Lunch at the Country Club was a cold collation of meats and salads, with a glass of champagne for a Jane-toast.  This was topped off with cheesecake that would have horrified Mr. Woodhouse, but that was a fitting end for a conference rich in substance and smooth in organization.

It is, of course, the little things which imprint themselves: John McAleer’s passing remark that Jane’s apparent preference for blue as a colour is shared by 76% of MENSA members; Hot Apple Charlotte Lucas and Quiche Lorraine Hanaway; the delicate “tussie-mussies” of posies with which Helen Dickerman and her committee decorated the tables; the member who, on spotting a T-shirt with the slogan, “I’d rather be reading Jane Austen,” immediately said, “I want one,” and was led away to fill in an order form; the porcelain dolls with delicate faces fired and hand-painted by Mary Gaither Marshall and dressed by her mother, one of which was raffled; and the winner, whose delighted and tearful reaction provoked the comment, “Just a minute while I catch your fainting body.”  As to the food, last but not least, well, it was good enough to eat, and there is no doubt that the Brie (the keeping of which is a Waldorf secret) was the best in the world.





Questions from the floor, after the panel at which the authors of adaptations of Jane Austen’s novels discussed their work, made it clear that JASNA members wanted to know what works by these panelists were available.  Information follows.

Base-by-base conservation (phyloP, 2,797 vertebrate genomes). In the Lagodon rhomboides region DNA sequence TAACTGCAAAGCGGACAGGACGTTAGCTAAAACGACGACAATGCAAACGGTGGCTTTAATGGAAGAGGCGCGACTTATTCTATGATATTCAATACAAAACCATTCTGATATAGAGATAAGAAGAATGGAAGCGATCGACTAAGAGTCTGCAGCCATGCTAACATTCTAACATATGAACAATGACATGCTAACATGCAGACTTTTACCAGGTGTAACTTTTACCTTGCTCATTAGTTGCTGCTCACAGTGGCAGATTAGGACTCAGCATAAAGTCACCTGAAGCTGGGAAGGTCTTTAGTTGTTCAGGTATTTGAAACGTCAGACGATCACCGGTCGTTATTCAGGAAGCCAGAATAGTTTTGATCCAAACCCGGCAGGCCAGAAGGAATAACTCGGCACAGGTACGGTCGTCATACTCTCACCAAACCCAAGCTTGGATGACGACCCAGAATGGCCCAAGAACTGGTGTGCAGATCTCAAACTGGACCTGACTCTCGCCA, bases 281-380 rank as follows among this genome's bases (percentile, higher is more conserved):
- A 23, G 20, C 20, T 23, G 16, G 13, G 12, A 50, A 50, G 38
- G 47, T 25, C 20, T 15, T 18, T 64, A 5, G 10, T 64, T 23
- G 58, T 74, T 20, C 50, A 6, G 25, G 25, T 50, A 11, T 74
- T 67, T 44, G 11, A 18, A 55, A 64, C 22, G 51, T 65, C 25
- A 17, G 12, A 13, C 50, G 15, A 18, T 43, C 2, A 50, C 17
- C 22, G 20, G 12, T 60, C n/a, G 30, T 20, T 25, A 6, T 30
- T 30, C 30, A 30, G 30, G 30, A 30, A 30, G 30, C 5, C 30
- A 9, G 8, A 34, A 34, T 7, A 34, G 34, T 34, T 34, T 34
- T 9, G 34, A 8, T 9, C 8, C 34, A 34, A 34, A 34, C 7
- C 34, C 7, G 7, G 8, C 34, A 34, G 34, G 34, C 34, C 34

Phyllis Karr’s books currently in print include Frostflower and Thorn and Frostflower and Windbourne (an Arthurian murder mystery), Idylls of the Queen, and a pastoral mystery, At Amberleaf Fair.  Her publishers are Berkley and/or Ace Paperbacks.  Her prose version of Lady Susan is published by Corgi Books.


Mary Gaither Marshall’s edition of Anna Lefroy’s Jane Austen’s Sanditon: A Continuation by Her Niece Together with “reminiscences of Aunt Jane,” is still in print (though in limited numbers), and available, to JASNA members only, at the bargain price of $25.  It may be obtained from Chiron Press, c/o James Borg, 1910 Surrey Lane, Lake Forest, Illinois 60045.


Paula Schwartz, who has written a number of Regency romances under the unforgettable name of Elizabeth Mansfield, has prepared an audio tape of Persuasion: The Accident at Lyme, but unfortunately it is not currently available.


Judith Terry’s Versions and Diversions: Miss Abigail’s Part, which gives the servant’s eye-view of the events of Mansfield Park, was published by Morro in 1986, and is currently available.